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The Greener View: Retaining Walls

Jeff Rugg on

Q: Everyone in my subdivision uses man-made blocks for the retaining walls they installed on the sloping parts of their yards. I do not like the look of these concrete blocks and want to use natural stones, but I do not want to mortar them in place. How do I build such a wall?

A: The first step in wall building is to measure how long and how tall the wall will be. If you keep the walls to a maximum of 3 feet tall, you will be able to keep the stones to about the size of a large pumpkin. This is important because a stone that is 1 foot thick, tall and wide will weigh around 100 pounds.

Instead of one tall retaining wall, it is easier and safer to make smaller walls and terrace the land in between them. The terrace may only need to be 1 foot wide so there is just enough room to plant perennials in it.

For natural stone walls less than 3 feet tall, dig a trench for the wall so the first row of boulders can be installed at least halfway in the ground. The trench also must be deep enough to have a minimum 6-inch layer of gravel compacted in the trench first. The wall should be built with the biggest stones on the bottom layers, the medium ones in the middle and the smallest stones on top.

Keep the trench gravel flat and level so the base course of large stones is level. This is the hardest row to install on any wall. Once the base course is in, the rest of the wall goes up easily. The second course, and all higher ones, needs to be set back into the hillside a couple of inches for each foot of wall height. Pour a few inches of gravel behind the wall stones as it goes up, and use a weed barrier cloth behind the gravel to keep the retained soil from washing into the gravel.

Do not allow the seams and cracks between wall stones to run very far without having a rock block the path of the seam. A good wall-building rule is that one rock should sit on two, and two rocks should sit on one. Anyone can just stack a pile of rocks up, but it takes effort to make the wall attractive and strong.

You should be able to walk on the wall stones as the wall is being built. If they are not stable while it is going up, the wall will not be stable afterward. Remember, kids love to walk on the top of walls, so make it a safe walk. Use big or long rocks turned sideways into the hillside to act as anchors that stabilize the wall.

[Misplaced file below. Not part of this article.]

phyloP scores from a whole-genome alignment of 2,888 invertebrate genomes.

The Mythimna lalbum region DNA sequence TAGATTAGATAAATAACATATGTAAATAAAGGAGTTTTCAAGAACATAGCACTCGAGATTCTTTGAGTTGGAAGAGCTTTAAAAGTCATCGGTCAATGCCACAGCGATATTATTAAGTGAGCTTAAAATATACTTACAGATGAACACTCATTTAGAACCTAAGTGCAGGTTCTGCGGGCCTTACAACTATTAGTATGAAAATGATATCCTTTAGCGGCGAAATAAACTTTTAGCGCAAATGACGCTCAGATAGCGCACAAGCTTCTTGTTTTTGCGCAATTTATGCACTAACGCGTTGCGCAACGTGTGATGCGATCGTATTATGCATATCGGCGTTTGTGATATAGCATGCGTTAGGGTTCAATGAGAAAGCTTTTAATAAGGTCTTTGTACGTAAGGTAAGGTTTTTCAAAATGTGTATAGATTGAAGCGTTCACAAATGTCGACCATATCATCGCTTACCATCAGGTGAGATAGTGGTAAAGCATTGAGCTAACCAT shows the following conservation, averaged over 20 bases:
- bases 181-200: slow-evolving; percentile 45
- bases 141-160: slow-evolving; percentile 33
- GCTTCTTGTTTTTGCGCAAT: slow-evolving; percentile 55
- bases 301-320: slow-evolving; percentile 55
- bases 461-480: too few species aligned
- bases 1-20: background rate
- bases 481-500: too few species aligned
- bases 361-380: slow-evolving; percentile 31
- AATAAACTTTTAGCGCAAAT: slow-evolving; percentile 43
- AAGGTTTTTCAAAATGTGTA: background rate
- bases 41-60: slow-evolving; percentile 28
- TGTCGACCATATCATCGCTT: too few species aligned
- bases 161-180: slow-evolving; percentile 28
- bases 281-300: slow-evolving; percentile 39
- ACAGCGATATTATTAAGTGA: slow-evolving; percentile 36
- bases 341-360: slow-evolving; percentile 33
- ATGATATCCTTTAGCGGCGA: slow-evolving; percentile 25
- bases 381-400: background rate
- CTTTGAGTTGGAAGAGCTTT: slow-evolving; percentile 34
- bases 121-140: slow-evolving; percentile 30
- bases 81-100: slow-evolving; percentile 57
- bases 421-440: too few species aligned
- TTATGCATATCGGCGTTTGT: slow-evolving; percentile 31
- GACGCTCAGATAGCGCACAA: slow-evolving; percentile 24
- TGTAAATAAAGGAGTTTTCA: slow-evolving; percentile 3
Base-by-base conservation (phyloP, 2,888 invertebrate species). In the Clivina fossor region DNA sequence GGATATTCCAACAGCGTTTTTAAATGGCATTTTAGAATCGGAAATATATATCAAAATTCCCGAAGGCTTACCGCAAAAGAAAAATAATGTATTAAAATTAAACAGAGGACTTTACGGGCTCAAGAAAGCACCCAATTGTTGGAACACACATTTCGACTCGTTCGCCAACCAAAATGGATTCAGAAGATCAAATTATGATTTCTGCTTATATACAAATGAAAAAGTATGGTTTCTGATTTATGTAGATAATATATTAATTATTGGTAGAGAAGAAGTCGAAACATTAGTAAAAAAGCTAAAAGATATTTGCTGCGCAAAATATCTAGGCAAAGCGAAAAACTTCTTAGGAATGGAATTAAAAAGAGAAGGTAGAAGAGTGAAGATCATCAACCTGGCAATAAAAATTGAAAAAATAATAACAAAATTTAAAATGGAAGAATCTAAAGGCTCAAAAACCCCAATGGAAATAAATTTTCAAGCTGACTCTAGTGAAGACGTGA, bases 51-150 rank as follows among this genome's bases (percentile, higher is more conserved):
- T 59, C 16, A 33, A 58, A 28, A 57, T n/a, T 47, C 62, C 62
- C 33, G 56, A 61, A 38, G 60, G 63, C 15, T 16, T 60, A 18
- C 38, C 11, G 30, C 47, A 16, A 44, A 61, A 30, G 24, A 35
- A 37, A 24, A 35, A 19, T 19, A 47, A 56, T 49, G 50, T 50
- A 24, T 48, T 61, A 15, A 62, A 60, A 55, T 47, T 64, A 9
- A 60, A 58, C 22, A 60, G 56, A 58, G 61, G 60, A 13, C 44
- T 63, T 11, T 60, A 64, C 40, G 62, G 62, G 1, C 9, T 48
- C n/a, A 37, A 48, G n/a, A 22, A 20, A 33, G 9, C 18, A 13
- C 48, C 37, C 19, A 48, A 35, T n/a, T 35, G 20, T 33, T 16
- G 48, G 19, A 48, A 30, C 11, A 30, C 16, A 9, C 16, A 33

One of the nice things about a natural wall like this is that there are spaces between the rocks. This allows the wall to flex with any frost action or gentle earthquakes. Because the gravel pore spaces stay open with the weed barrier cloth protection, water drains freely from behind the wall. The reason many mortared walls tip over is that the soil behind the wall expands when wet and pushes on the wall. After the soil dries, there is no counteracting pressure to push the wall back into place. Even if the wall only bows out one-hundredth of an inch, after one hundred rains, the wall has moved an inch.

If possible, leave out a rock here and there so that a plant can be installed in the wall. It is easier to plant them as you build the wall, but they can be planted afterward, too. Just lay the plant on its side, spread out the roots, spread soil over them and make sure the branches spread out between the stones. Many ground covers, perennials and vines will soften the look of a cold stone wall.

The cost of stones tends to be low, but the shipping and handling adds to the cost. Pretty stones from far away tend to cost more than any stones from close by. Irregularly shaped rocks are easier to build with than rounded ones.

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Email questions to Jeff Rugg at info@greenerview.com. To find out more about Jeff Rugg and read features by other Creators Syndicate writers and cartoonists, visit the Creators Syndicate website at www.creators.com.

 

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